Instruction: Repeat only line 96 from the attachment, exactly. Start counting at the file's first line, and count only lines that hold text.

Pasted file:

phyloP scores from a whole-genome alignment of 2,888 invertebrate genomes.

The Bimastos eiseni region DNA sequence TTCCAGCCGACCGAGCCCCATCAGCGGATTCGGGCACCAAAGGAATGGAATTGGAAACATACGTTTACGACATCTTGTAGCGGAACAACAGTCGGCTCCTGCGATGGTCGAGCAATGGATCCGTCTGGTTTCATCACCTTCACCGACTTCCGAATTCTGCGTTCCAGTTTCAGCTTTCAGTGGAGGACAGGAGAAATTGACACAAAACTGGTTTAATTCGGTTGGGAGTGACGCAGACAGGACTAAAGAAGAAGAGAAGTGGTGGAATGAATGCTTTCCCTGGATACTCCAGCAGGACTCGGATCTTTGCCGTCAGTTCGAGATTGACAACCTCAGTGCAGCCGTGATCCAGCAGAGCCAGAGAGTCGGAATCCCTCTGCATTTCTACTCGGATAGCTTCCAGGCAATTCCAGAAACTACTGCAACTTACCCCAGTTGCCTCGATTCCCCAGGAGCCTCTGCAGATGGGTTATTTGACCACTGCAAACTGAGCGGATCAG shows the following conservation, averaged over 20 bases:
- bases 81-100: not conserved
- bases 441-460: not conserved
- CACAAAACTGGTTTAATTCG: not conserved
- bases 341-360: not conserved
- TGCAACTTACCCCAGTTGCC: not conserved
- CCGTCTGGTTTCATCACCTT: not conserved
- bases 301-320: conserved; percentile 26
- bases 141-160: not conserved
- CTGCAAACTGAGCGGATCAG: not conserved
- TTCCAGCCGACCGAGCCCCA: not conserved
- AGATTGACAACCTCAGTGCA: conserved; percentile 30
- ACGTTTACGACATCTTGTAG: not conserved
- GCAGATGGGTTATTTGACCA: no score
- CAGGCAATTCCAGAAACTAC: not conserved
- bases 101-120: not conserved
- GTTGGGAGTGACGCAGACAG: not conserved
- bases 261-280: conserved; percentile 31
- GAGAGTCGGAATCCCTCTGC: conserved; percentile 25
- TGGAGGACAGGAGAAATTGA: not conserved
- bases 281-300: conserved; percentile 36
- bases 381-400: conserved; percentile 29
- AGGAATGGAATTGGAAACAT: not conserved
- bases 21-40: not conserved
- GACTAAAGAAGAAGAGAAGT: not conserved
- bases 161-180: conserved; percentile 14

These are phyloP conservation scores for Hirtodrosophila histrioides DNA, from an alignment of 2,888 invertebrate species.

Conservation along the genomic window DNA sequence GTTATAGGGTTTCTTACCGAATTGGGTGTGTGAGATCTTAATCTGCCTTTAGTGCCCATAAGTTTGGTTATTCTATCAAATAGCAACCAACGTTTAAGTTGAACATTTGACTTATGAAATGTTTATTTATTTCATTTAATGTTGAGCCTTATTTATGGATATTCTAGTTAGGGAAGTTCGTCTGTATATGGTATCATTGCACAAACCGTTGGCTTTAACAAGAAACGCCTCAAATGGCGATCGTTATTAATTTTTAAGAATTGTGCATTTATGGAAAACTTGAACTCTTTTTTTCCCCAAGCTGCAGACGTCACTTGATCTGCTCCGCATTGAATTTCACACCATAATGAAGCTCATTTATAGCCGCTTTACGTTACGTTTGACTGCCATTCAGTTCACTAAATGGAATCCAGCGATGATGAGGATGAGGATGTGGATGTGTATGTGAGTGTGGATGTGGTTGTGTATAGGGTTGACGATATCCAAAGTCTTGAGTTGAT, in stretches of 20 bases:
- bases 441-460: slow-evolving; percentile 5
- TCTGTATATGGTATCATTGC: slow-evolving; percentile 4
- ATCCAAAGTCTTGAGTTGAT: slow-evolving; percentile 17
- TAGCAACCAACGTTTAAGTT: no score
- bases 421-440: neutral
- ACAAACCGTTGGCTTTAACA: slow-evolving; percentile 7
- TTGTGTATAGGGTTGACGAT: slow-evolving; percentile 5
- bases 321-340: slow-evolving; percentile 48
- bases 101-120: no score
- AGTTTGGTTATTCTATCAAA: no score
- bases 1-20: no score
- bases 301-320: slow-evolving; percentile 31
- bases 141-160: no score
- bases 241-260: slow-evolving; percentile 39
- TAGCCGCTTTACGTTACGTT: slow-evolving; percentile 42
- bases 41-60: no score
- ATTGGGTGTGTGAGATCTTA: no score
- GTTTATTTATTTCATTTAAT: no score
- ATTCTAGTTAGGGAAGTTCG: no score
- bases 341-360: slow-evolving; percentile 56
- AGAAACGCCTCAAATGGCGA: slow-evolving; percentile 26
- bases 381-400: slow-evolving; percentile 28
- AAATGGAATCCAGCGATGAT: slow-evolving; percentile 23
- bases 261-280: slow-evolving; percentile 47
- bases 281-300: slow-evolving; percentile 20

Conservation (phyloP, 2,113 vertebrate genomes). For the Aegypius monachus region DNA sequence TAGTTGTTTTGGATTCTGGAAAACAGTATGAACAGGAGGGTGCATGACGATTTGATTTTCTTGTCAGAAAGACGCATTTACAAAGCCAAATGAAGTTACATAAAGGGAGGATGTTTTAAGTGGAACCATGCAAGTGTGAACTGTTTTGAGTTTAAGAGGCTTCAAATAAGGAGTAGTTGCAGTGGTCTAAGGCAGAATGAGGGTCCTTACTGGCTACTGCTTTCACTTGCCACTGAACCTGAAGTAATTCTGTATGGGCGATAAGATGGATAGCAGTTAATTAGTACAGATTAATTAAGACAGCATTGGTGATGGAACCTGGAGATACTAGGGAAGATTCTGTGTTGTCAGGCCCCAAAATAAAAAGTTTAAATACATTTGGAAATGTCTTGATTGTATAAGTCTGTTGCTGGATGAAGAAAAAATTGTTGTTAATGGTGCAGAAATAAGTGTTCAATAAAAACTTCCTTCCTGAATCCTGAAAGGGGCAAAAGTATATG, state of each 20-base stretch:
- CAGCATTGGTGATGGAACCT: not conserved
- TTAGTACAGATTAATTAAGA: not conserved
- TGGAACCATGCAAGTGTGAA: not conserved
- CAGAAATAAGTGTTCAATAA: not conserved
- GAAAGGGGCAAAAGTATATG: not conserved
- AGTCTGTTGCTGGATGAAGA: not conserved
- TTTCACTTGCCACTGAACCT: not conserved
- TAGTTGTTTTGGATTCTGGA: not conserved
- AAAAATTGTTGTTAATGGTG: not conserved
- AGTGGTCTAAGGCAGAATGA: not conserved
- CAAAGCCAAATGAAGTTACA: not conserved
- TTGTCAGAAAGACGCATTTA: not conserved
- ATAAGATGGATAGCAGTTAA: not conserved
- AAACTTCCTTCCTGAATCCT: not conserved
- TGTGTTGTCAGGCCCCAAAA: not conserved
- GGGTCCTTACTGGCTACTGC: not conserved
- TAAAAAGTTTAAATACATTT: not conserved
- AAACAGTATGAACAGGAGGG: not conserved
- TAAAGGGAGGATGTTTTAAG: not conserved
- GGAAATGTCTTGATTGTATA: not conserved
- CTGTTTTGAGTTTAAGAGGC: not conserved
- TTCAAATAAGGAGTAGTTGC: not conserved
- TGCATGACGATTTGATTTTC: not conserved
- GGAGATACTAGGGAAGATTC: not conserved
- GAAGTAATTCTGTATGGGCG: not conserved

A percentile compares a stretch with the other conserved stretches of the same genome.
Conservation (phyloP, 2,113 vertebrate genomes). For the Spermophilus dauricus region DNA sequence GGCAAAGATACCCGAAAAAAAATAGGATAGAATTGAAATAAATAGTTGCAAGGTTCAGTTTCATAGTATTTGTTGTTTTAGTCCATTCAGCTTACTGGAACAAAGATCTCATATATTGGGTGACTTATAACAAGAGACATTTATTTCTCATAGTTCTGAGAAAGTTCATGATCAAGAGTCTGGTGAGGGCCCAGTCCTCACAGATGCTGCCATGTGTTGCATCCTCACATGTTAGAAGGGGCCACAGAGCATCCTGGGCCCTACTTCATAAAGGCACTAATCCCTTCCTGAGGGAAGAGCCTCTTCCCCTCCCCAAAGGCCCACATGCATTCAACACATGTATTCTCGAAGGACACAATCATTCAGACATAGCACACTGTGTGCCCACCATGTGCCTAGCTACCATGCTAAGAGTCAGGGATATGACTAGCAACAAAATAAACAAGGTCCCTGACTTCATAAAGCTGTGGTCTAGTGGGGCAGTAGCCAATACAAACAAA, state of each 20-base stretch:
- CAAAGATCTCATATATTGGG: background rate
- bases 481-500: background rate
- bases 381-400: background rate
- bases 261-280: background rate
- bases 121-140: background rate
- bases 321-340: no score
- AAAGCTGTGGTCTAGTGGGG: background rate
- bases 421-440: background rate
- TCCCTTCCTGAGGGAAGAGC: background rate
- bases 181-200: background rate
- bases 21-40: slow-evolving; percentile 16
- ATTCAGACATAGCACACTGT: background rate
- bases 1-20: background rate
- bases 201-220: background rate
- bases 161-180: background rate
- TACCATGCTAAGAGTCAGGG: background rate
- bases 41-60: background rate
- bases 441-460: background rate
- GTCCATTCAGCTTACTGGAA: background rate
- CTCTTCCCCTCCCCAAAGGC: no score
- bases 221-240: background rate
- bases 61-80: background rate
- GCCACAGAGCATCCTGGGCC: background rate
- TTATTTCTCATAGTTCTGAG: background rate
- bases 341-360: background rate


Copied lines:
- bases 201-220: background rate